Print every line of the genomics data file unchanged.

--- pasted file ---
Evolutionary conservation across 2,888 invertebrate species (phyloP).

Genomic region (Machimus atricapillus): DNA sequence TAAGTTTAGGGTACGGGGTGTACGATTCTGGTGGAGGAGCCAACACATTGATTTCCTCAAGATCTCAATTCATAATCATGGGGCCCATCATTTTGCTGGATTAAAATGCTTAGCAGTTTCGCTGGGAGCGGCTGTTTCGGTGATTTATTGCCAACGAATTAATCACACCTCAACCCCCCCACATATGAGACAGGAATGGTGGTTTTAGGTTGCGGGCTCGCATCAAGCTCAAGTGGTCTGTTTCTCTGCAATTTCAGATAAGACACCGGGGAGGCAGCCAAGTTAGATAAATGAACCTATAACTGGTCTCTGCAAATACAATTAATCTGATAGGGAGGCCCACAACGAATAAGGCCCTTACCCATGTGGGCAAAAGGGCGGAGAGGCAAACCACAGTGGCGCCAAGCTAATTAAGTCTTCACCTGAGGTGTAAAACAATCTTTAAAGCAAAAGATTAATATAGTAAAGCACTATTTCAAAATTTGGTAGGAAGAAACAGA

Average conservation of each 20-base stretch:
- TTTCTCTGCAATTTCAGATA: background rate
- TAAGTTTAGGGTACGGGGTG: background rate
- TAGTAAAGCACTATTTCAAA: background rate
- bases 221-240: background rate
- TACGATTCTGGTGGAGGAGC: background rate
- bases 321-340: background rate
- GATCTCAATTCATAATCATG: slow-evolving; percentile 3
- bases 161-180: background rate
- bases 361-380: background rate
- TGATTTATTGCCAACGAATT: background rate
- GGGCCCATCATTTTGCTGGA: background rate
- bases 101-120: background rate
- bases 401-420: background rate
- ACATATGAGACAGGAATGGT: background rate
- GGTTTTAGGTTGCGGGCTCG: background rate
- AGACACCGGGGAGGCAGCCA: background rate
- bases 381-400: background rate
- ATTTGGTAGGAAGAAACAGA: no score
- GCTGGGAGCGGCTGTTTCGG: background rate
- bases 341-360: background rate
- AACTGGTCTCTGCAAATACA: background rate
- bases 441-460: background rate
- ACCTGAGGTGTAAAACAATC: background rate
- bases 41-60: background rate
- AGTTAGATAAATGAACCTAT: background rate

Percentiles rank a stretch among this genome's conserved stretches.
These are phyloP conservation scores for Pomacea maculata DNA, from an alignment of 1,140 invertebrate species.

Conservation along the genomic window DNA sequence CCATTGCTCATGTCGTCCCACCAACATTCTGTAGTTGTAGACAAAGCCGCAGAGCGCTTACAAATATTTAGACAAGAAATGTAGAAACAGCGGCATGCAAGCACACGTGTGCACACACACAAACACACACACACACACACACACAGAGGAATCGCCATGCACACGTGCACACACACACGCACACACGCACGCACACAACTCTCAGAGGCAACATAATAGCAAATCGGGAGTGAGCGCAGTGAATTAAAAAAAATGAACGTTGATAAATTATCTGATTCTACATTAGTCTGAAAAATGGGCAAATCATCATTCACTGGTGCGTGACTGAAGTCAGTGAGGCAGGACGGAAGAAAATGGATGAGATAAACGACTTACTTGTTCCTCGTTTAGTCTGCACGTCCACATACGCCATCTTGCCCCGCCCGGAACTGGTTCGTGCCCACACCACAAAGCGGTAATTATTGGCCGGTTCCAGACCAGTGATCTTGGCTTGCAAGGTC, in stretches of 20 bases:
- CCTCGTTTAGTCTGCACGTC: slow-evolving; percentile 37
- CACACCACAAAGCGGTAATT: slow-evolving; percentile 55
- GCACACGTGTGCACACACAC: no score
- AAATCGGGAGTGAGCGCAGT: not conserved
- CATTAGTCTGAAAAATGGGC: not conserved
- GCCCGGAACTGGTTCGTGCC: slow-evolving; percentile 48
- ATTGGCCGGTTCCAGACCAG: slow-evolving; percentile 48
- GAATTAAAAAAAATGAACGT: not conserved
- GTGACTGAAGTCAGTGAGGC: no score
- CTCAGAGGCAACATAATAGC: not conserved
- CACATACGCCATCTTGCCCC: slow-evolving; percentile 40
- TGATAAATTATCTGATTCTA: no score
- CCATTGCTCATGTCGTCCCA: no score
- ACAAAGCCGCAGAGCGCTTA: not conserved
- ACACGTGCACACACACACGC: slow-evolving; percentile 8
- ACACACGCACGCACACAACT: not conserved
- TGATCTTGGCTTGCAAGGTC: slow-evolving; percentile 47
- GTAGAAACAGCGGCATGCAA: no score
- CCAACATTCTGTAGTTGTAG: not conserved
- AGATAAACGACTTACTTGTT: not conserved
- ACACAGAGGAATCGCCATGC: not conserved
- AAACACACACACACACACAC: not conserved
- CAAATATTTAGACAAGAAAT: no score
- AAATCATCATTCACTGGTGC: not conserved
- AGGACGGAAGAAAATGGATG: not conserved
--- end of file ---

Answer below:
Evolutionary conservation across 2,888 invertebrate species (phyloP).

Genomic region (Machimus atricapillus): DNA sequence TAAGTTTAGGGTACGGGGTGTACGATTCTGGTGGAGGAGCCAACACATTGATTTCCTCAAGATCTCAATTCATAATCATGGGGCCCATCATTTTGCTGGATTAAAATGCTTAGCAGTTTCGCTGGGAGCGGCTGTTTCGGTGATTTATTGCCAACGAATTAATCACACCTCAACCCCCCCACATATGAGACAGGAATGGTGGTTTTAGGTTGCGGGCTCGCATCAAGCTCAAGTGGTCTGTTTCTCTGCAATTTCAGATAAGACACCGGGGAGGCAGCCAAGTTAGATAAATGAACCTATAACTGGTCTCTGCAAATACAATTAATCTGATAGGGAGGCCCACAACGAATAAGGCCCTTACCCATGTGGGCAAAAGGGCGGAGAGGCAAACCACAGTGGCGCCAAGCTAATTAAGTCTTCACCTGAGGTGTAAAACAATCTTTAAAGCAAAAGATTAATATAGTAAAGCACTATTTCAAAATTTGGTAGGAAGAAACAGA

Average conservation of each 20-base stretch:
- TTTCTCTGCAATTTCAGATA: background rate
- TAAGTTTAGGGTACGGGGTG: background rate
- TAGTAAAGCACTATTTCAAA: background rate
- bases 221-240: background rate
- TACGATTCTGGTGGAGGAGC: background rate
- bases 321-340: background rate
- GATCTCAATTCATAATCATG: slow-evolving; percentile 3
- bases 161-180: background rate
- bases 361-380: background rate
- TGATTTATTGCCAACGAATT: background rate
- GGGCCCATCATTTTGCTGGA: background rate
- bases 101-120: background rate
- bases 401-420: background rate
- ACATATGAGACAGGAATGGT: background rate
- GGTTTTAGGTTGCGGGCTCG: background rate
- AGACACCGGGGAGGCAGCCA: background rate
- bases 381-400: background rate
- ATTTGGTAGGAAGAAACAGA: no score
- GCTGGGAGCGGCTGTTTCGG: background rate
- bases 341-360: background rate
- AACTGGTCTCTGCAAATACA: background rate
- bases 441-460: background rate
- ACCTGAGGTGTAAAACAATC: background rate
- bases 41-60: background rate
- AGTTAGATAAATGAACCTAT: background rate

Percentiles rank a stretch among this genome's conserved stretches.
These are phyloP conservation scores for Pomacea maculata DNA, from an alignment of 1,140 invertebrate species.

Conservation along the genomic window DNA sequence CCATTGCTCATGTCGTCCCACCAACATTCTGTAGTTGTAGACAAAGCCGCAGAGCGCTTACAAATATTTAGACAAGAAATGTAGAAACAGCGGCATGCAAGCACACGTGTGCACACACACAAACACACACACACACACACACACAGAGGAATCGCCATGCACACGTGCACACACACACGCACACACGCACGCACACAACTCTCAGAGGCAACATAATAGCAAATCGGGAGTGAGCGCAGTGAATTAAAAAAAATGAACGTTGATAAATTATCTGATTCTACATTAGTCTGAAAAATGGGCAAATCATCATTCACTGGTGCGTGACTGAAGTCAGTGAGGCAGGACGGAAGAAAATGGATGAGATAAACGACTTACTTGTTCCTCGTTTAGTCTGCACGTCCACATACGCCATCTTGCCCCGCCCGGAACTGGTTCGTGCCCACACCACAAAGCGGTAATTATTGGCCGGTTCCAGACCAGTGATCTTGGCTTGCAAGGTC, in stretches of 20 bases:
- CCTCGTTTAGTCTGCACGTC: slow-evolving; percentile 37
- CACACCACAAAGCGGTAATT: slow-evolving; percentile 55
- GCACACGTGTGCACACACAC: no score
- AAATCGGGAGTGAGCGCAGT: not conserved
- CATTAGTCTGAAAAATGGGC: not conserved
- GCCCGGAACTGGTTCGTGCC: slow-evolving; percentile 48
- ATTGGCCGGTTCCAGACCAG: slow-evolving; percentile 48
- GAATTAAAAAAAATGAACGT: not conserved
- GTGACTGAAGTCAGTGAGGC: no score
- CTCAGAGGCAACATAATAGC: not conserved
- CACATACGCCATCTTGCCCC: slow-evolving; percentile 40
- TGATAAATTATCTGATTCTA: no score
- CCATTGCTCATGTCGTCCCA: no score
- ACAAAGCCGCAGAGCGCTTA: not conserved
- ACACGTGCACACACACACGC: slow-evolving; percentile 8
- ACACACGCACGCACACAACT: not conserved
- TGATCTTGGCTTGCAAGGTC: slow-evolving; percentile 47
- GTAGAAACAGCGGCATGCAA: no score
- CCAACATTCTGTAGTTGTAG: not conserved
- AGATAAACGACTTACTTGTT: not conserved
- ACACAGAGGAATCGCCATGC: not conserved
- AAACACACACACACACACAC: not conserved
- CAAATATTTAGACAAGAAAT: no score
- AAATCATCATTCACTGGTGC: not conserved
- AGGACGGAAGAAAATGGATG: not conserved